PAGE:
Clidive , in conjunction with the Maritime Volunteer Service City of London (www.mvscityoflondon.org.uk), ran its 3rd boathandling course within the space of a month on the 5th and 6th of April. This course was organised 6 months ago especially for BSAC Mainland Europe. Antonio flew over from Germany to do the course and the rest of the student places were filled by local members from BSAC branches Clidive, St Albans and Bermondsey.
A change of venue for this course – run from Limehouse marina with the lock keeper very generously allowing us the use of their classroom, victualing facilities and pontoon available free of charge.
Day 1 started smoothly with theory lessons and both boats running well when moving them from HMS President to Limehouse. However, once the practical session started we had a few hiccups – 1 boat’s steering cable snapped (I thought “That’s fine – we only needed 1 boat this weekend, and I had brought a backup”). 20 mins later, the other boat, straight from being serviced, had an issue with the throttle cable. This could have been a disaster – especially as Antonio was over from Germany especially. However, it was amazing to see how MVS units and BSAC branches rally around to support and within 10 mins of making some calls – 2 other boats were made available to allow the course to continue. Thanks to MVS Lower Thames for the offer of Annie. In the end, MVS member and BSAC TA special branch member Chris Arnall brought his newly acquired safety boat along to Poplar that evening and launched it ready for Sunday’s practical session. It was a blast from the past as it was the boat that Don Downer had purchased for his old dive club, WFSAC, 15 years ago. It was the boat Joli learned to drive a boat in. Wolf’s been recently refurbished and a 6.5m RIB with a 135hp engine, it was difficult to stick to the 12 knot speed restriction. She runs like a dream.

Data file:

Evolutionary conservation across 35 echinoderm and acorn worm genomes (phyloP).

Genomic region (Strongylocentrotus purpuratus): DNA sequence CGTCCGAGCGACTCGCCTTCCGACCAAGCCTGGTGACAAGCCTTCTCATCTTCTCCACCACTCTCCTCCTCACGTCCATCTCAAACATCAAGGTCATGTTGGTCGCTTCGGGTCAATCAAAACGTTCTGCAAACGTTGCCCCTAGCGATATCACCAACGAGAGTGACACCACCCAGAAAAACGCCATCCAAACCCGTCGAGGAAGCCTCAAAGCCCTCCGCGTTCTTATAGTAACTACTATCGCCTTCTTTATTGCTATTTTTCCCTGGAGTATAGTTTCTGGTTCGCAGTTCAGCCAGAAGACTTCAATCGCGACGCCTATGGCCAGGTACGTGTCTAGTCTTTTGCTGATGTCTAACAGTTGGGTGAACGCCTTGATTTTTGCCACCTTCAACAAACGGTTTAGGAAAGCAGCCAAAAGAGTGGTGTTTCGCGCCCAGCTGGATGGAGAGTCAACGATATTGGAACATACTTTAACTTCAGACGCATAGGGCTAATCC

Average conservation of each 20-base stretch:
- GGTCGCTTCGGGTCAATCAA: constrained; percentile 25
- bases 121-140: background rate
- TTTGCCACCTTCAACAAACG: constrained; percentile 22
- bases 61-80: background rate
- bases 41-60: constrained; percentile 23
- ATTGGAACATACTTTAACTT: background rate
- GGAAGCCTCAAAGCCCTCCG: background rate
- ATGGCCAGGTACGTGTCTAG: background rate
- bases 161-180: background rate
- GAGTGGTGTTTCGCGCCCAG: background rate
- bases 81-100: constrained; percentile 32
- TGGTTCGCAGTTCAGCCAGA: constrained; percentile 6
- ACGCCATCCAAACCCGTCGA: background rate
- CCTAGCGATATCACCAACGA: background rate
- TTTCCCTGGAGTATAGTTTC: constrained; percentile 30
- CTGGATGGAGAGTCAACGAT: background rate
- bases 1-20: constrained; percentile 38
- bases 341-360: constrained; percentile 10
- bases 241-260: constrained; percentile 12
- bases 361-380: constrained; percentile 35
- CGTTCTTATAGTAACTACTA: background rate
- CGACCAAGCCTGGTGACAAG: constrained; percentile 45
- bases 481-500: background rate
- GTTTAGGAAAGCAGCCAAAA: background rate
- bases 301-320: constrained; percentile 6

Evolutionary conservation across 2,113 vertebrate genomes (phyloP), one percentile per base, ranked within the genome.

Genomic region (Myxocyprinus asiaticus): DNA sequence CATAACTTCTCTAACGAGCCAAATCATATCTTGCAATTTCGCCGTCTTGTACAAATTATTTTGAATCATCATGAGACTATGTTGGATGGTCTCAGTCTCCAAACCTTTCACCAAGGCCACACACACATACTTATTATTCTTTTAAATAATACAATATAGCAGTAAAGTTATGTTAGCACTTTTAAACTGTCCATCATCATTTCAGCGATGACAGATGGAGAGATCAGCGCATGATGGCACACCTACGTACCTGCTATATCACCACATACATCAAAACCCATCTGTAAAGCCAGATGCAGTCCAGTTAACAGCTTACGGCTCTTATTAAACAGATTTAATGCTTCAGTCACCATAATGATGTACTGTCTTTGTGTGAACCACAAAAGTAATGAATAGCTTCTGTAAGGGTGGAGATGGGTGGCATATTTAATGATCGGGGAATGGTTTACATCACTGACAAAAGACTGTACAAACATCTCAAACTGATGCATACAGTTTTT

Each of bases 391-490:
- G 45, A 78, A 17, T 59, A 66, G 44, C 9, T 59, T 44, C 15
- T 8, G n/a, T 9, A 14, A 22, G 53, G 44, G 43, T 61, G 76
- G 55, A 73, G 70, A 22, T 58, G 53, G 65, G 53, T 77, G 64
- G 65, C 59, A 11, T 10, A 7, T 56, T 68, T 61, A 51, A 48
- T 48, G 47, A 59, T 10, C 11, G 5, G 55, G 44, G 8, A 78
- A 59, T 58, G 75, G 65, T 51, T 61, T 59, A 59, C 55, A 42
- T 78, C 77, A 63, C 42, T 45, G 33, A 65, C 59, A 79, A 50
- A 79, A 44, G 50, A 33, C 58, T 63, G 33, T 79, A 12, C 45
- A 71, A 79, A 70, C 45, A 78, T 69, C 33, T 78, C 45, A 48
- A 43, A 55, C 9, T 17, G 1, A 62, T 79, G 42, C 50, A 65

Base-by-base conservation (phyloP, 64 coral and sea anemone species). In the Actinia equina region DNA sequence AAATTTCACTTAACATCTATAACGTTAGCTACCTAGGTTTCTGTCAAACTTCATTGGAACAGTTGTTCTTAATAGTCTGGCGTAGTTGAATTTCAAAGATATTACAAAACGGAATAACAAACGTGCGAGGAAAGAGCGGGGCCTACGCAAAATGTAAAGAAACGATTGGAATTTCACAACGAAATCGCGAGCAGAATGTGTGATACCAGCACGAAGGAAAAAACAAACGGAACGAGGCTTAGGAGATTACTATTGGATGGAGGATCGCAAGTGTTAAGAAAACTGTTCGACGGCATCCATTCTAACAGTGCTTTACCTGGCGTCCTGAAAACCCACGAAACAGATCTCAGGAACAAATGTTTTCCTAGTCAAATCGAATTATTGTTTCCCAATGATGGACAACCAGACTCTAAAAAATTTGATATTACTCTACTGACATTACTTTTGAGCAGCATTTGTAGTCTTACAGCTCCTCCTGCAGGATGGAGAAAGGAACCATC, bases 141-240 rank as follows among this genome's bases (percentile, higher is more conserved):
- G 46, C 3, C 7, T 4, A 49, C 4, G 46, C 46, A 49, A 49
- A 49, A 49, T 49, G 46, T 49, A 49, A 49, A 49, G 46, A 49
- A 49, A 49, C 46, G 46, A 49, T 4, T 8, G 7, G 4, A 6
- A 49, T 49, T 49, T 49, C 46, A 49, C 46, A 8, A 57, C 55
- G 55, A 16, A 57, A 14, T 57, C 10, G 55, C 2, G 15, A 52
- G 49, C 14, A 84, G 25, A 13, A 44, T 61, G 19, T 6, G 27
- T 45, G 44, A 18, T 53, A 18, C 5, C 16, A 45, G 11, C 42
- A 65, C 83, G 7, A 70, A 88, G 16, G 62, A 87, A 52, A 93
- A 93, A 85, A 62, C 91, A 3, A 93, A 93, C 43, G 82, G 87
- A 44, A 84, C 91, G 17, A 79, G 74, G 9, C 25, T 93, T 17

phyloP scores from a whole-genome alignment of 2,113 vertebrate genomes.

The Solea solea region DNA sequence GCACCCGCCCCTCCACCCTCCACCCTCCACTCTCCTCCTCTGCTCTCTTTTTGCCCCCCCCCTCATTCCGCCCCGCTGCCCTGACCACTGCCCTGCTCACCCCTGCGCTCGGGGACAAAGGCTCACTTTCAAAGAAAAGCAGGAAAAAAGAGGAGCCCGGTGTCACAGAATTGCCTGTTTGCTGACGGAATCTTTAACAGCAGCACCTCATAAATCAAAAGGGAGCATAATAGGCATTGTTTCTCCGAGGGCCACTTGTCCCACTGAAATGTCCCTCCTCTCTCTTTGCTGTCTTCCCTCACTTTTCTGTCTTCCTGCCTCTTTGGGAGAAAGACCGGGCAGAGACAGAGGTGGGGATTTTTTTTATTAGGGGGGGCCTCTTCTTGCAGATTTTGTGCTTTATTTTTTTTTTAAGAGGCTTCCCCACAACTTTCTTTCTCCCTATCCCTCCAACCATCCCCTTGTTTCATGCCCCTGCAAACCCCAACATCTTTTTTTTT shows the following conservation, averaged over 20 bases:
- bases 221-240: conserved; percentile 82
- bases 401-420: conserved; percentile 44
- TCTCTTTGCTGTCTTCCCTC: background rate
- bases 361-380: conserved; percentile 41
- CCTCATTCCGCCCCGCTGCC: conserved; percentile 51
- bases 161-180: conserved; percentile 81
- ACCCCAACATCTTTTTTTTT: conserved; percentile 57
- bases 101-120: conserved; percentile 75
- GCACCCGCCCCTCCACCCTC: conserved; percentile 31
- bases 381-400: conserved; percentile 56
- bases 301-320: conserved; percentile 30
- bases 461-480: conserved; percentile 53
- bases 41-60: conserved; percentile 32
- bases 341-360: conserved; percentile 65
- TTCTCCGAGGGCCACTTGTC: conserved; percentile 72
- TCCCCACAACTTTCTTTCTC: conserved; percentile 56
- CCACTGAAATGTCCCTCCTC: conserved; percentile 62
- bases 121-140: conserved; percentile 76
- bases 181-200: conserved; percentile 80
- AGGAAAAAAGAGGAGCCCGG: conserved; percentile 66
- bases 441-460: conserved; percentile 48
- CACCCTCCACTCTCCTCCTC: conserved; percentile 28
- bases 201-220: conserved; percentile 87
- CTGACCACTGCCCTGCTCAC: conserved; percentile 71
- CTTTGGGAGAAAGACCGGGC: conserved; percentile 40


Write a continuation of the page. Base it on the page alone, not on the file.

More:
Sunday was a full-on day with students learning how to drop-off and pick-up divers, anchor, use of a shotline, ropework, Man Over Board drills, stemming the tide, ferry gliding, coming alongside pontoons, mooring up to buoys, and executing a voyage plan through central London to the House of parliament. Of course, everyone’s favourite skill is high speed turns. The instructors were shattered by the time we recovered the RIB at 8pm Sunday evening. Click to watch video
However, Monday morning came emails from the Students thanking us for a great course and a fantastic weekend which makes it all worthwhile. We both felt a huge sense of achievement of overcoming whatever problems got thrown our way. One thing I’ve learnt over the years of running these courses, is that is doesn’t matter how much you prepare sometimes, something can still throw a spanner in the works. The important thing is learning to keep your cool, re-plan and find a way to make it work.